New research has revealed that almost one in five UK business decision makers (18%) said that Internal Communication is not important to a company’s bottom line. This is despite 88% saying it is important to employee morale, 84% for employee well-being and 81% to company culture – three significant contributors to the bottom line.
What does this mean for UK businesses battling with complications created by the shift to hybrid working, employees ‘quiet quitting’ and the most challenging economic situation for a generation?
It means they are in danger of having a negative impact on their bottom line, increasing the potential for employees to quietly quit, whilst simultaneously reducing employee confidence and engagement.
UK businesses need to get to grips with how they communicate with, and listen to, their workforce – and quickly!
These results are part of an independent research report investigating the state of Internal Communication in UK Businesses commissioned by UK-based B2B technology PR consultancy ITPR.
Anthony Monks, Director at ITPR, said, “Internal Communication plays a key role in enhancing company culture, it’s the glue that socially binds an organisation together, by bridging the gap between leadership and employees. UK business decision makers are missing a trick by not giving Internal Communication the same importance to their bottom line as they do towards morale, wellbeing and culture.”
The research shows that 52% of UK business decision makers use employee retention as the biggest marker of a successful Internal Communication strategy, followed by employee productivity (50%). This indicates a misunderstanding as to the importance of effective internal communication, as both retention and productivity have significant impact upon a company’s bottom line.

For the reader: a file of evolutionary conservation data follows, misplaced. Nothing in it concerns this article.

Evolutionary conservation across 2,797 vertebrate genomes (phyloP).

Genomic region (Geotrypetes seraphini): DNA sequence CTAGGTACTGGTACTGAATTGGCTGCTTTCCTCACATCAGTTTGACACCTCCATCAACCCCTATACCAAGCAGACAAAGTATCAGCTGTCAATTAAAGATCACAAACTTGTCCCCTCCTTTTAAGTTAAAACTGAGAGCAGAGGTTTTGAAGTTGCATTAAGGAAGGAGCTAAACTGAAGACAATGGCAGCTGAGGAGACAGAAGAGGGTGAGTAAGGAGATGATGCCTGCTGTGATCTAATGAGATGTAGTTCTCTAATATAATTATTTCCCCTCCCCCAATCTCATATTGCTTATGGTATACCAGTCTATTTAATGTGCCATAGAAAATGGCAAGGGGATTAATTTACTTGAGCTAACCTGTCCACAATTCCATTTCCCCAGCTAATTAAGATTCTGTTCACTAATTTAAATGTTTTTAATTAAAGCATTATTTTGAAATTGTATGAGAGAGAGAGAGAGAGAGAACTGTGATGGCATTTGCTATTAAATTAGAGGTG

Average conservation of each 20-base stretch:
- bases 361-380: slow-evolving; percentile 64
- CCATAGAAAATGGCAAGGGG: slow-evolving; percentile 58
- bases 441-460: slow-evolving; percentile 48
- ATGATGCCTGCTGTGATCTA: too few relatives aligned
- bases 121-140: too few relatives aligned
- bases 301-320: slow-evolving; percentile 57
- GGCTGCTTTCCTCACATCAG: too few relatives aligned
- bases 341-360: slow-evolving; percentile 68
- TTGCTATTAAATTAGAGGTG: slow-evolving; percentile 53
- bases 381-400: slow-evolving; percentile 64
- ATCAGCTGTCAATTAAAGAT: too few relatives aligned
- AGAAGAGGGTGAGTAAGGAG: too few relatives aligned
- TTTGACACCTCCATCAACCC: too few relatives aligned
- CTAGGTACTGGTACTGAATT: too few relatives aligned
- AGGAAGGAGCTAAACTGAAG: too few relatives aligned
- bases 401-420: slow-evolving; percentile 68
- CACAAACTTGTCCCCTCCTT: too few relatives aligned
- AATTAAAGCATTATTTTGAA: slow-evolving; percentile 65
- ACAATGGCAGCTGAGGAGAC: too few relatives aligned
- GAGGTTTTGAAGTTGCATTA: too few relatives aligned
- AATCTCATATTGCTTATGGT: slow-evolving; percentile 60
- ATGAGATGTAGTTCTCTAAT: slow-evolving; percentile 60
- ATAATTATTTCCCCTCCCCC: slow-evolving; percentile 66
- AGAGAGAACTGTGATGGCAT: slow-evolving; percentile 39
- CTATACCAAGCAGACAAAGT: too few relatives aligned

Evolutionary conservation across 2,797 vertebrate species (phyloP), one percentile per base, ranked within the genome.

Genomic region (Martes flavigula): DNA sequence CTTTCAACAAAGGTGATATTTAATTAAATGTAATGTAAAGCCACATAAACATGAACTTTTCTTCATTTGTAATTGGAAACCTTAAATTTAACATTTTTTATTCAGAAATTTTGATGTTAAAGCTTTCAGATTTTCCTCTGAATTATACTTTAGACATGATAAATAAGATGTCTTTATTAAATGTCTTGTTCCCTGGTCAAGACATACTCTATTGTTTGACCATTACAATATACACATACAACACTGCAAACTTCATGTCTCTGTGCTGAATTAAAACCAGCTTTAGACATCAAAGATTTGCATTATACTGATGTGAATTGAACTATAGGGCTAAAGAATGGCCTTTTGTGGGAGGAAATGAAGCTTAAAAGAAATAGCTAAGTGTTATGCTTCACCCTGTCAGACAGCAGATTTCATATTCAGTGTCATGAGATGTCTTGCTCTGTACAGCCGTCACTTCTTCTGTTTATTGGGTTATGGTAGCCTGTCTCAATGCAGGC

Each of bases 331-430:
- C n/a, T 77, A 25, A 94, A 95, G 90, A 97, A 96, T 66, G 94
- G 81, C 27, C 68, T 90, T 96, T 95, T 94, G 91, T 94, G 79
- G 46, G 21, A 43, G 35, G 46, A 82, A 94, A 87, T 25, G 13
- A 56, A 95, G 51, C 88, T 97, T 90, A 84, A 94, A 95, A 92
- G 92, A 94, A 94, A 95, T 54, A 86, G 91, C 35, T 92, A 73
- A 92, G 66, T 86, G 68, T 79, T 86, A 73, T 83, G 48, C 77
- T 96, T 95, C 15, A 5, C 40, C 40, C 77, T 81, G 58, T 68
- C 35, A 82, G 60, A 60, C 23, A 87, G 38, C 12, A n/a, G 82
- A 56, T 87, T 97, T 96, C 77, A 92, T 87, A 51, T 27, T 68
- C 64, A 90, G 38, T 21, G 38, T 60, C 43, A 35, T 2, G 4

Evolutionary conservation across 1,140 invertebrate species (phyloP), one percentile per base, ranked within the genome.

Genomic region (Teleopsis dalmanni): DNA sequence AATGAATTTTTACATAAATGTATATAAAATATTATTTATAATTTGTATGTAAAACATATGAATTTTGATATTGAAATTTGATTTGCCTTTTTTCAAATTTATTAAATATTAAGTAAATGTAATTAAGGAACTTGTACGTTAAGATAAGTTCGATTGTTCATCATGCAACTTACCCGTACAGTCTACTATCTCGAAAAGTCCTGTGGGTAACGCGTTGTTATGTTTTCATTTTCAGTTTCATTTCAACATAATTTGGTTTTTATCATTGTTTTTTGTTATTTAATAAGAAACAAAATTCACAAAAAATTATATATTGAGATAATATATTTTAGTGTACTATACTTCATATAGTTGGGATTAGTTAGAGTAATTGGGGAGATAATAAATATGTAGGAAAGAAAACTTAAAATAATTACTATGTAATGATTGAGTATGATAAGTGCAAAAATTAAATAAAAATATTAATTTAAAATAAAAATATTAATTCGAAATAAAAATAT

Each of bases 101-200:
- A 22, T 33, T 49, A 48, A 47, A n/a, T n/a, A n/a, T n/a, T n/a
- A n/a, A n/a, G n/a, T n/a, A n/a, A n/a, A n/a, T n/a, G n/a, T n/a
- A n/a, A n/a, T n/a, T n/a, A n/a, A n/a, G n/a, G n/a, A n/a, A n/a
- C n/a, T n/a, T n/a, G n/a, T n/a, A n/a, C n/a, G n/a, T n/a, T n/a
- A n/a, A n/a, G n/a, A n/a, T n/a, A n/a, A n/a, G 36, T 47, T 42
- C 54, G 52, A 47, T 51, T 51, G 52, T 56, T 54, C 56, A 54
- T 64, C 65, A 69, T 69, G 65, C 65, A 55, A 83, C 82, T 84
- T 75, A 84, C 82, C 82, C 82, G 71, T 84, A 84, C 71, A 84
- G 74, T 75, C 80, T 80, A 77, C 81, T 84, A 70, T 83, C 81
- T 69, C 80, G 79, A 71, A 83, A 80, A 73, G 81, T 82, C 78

Additionally, 88% of UK business decision makers agree that Internal Communication is important for morale, with 84% agreeing that Internal Communication is important to wellbeing – two key drivers of increased productivity.
Monks adds, “There is clear discord between what UK business decision makers view as important to a company’s bottom line and business development efforts. Our research shows that over two-thirds of UK Business Decision Makers (69%) say Internal Communication is important to a company’s business development – yet they don’t make the same connection between Internal Communication and the bottom line.”
Monks concludes, “This ambivalence and misunderstanding raises several questions on the value placed on Internal Communication by UK businesses. Most strikingly, how can these decision makers not understand that a well looked after, engaged and high-morale workforce doesn’t impact a company’s bottom line?”